Blackhawks notebook: More patient approach to prospect development catching on

The Hawks are trying to learn from their mistakes with former prospects like Gustav Forsling, applying the lessons learned about patience to their approach with current prospect Lukas Reichel.

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Former Blackhawk Lucas Carlsson (left) has emerged as a regular defenseman for the Panthers in recent months.

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Gustav Forsling and Lucas Carlsson started their NHL careers in Chicago, bouncing between the Blackhawks and IceHogs for a few seasons each.

A few years later, they’ve blossomed into impactful nightly defensemen for the high-flying Panthers, showing the Hawks what they could have had if management held onto them longer.

Forsling actually has become a top-four staple, touting an impressive 22 points in 41 games while averaging 21:20 of ice time, third-most on the team. Carlsson has grown in relevance over the course of the season and touts eight points in 28 games while averaging 12:26 of ice time. Both were in the starting lineup for the Panthers’ 5-2 victory Sunday against the Hawks.

It’s another bad look for ex-Hawks general manger Stan Bowman, who gave up prematurely on Forsling in 2019 and Carlsson in 2021. They were included as throw-ins in the Calvin de Haan and Henrik Borgstrom trades, respectively. 

Interim coach Derek King spoke frankly about how the franchise erred in both situations and how they can learn from it.

“[Defensemen often] don’t mature in this league until they’re a little older,” King said. “And you have to have patience. If you don’t, this is what happens. You get rid of some guys that are pretty good hockey players at the time, and they’re only going to get better, and this is what’s happened. With [interim GM Kyle Davidson] here, we’re just trying to [be more patient]. 

“It’s the [Lukas] Reichel thing, too. We’ve got to be real patient with these kids, and make sure we’re doing the right thing by them. Because we don’t want to get into that [pattern of] two years developing them and then, ‘Blah, they’re not good enough.’ And then [we] move on, trade them and they go to another team and all of a sudden they’re at the All-Star Game.”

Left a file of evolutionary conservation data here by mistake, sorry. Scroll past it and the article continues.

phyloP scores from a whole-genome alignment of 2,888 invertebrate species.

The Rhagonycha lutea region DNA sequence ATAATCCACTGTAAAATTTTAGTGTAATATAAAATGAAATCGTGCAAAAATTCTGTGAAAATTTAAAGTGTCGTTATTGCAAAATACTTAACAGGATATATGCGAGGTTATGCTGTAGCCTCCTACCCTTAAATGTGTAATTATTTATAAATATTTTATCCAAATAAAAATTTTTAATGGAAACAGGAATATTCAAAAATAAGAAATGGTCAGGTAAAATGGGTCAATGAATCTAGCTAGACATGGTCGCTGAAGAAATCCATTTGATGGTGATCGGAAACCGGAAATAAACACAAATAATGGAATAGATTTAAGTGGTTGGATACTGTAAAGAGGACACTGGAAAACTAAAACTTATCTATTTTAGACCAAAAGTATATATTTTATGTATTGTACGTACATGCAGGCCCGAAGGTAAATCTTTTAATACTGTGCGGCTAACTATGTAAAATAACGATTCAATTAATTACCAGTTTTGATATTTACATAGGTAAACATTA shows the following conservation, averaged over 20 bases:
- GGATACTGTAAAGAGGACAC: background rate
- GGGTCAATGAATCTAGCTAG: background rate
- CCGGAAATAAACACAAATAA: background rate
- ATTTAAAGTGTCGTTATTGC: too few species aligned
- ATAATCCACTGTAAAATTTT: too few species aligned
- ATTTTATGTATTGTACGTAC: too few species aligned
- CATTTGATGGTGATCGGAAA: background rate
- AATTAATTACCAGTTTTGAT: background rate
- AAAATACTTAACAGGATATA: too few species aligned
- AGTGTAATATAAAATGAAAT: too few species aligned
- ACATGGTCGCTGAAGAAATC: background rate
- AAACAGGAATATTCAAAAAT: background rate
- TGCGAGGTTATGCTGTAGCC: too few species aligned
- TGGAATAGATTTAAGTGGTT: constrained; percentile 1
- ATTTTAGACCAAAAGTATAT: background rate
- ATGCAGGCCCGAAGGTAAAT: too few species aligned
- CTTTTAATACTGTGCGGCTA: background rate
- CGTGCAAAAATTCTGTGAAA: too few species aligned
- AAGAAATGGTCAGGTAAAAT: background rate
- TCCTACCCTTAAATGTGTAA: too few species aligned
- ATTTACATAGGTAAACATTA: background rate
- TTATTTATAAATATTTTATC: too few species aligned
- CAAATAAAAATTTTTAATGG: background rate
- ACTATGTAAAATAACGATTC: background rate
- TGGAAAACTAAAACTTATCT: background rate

On that note, King added he thought Reichel was “OK” in his third and fourth career NHL games this weekend. The Hawks’ top forward prospect might stay with the team for this week of practice before likely being reassigned to Rockford.

“He’s going to be a skilled, high-end hockey player, hopefully — unless we ruin him so we’re not going to try to do that,” King said. “We’re going to be real patient with him. The nice thing is he [got] a couple of games here against some good opponents. We’ll grab some clips and talk to him about it.”

King talks Dach

King gave two interesting, honest quotes about Kirby Dach when asked if he thought Dach’s ceiling could be as high as Panthers star Aleksander Barkov, whom Dach named in January as a role model.

“If he decides to continue to be a better person, better player, on and off the ice, and work on everything he needs to work on, do the right things and be patient with the process, he could be a top player like that,” King said. “Is he going to be exactly like him? I don’t know; that’s pretty tough. But he could get himself to a status where this guy is a legit hockey player.

“He’s in a rush. He wants it now. Sometimes it takes a little while. That’s our job to keep him focused and keep him on the right path. We will; he’ll get there.”

McCabe injured

Hawks defenseman Jake McCabe aggravated a nagging lower-body injury, forcing him to exit the game for good early in the third period. King said he doesn’t know yet the severity or timeline for the injury.

The Hawks briefly went down to four defensemen when Connor Murphy went to the locker room after taking a “stick across the ear,” but Murphy proved unscathed.

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